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I would like to know if the following sentences are correct, i.e. do we need any commas here?- If you see a way to improve their structure, please let me know.

I would like to gain insight into his work he did together with my sister on air pollution.

Regarding this sentence, I was wondering whether there is a better word than "did" to describe a joint project work and is it correct to use no commas here?

The study of air pollution conducted, among others, by my sister is innovative.

Regarding this one, is the usage of the word among others correct here and do we need to put this phrase between two commas?

So that upon taking a course on air pollution, I will be able to understand her work better.

Regarding this one, is it okay to start a sentence like that or are there ways to express this in a nicer way (I have the felling that so that sounds a bit sloppy, but I don't know)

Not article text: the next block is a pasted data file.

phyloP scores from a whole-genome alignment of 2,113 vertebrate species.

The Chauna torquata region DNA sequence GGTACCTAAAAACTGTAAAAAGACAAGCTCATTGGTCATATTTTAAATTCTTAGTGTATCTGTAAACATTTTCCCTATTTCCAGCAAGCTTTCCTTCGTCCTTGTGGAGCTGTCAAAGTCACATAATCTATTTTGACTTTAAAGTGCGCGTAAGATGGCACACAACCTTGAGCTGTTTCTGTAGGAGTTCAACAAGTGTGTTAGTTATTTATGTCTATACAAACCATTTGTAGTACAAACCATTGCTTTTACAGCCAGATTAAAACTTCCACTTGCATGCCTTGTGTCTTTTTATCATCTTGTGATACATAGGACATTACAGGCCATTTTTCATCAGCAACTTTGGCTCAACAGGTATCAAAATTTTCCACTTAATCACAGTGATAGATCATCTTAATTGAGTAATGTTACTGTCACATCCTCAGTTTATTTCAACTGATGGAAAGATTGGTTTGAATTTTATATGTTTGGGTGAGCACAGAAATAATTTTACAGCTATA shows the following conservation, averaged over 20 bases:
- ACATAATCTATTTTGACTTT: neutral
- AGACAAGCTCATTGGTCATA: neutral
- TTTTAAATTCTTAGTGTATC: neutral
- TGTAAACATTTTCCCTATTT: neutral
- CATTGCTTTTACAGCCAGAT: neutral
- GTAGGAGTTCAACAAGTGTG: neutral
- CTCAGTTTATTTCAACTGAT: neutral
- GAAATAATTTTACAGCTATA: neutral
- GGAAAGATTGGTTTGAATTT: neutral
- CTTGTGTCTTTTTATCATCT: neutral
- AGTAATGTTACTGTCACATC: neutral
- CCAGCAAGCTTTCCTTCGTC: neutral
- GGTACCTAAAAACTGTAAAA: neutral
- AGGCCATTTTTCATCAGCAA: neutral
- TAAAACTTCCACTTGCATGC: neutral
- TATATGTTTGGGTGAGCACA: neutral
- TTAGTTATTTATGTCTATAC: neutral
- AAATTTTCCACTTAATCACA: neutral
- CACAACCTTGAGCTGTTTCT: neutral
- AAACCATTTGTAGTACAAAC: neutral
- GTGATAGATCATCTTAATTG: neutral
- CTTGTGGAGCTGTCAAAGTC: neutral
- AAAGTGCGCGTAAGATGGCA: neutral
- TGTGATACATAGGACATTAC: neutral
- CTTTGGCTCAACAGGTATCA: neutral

If you have any questions about this, please let me know.

  • I prefer the work over his with. Put by my sister first. Last one is not a complete sentence. Maybe drop so that? Upon still sounds a little stiff though. – shawnt00 Feb 21 '16 at 18:49
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I would like to gain insight into his work he did together with my sister on air pollution.

You can replace did with lots of other verbs (performed, accomplished, etc.) It depends on what they "did". I don't see any need for commas.

The study of air pollution conducted, among others, by my sister is innovative.

Yes, phrases like this can be set off with commas. The sentence, without the phrase, is still a complete sentence.

So that upon taking a course on air pollution, I will be able to understand her work better.

Using so that is OK if you want to connect the topic of this sentence to a previous one. But if this is a separate topic, leave it out. Comma use is OK.on

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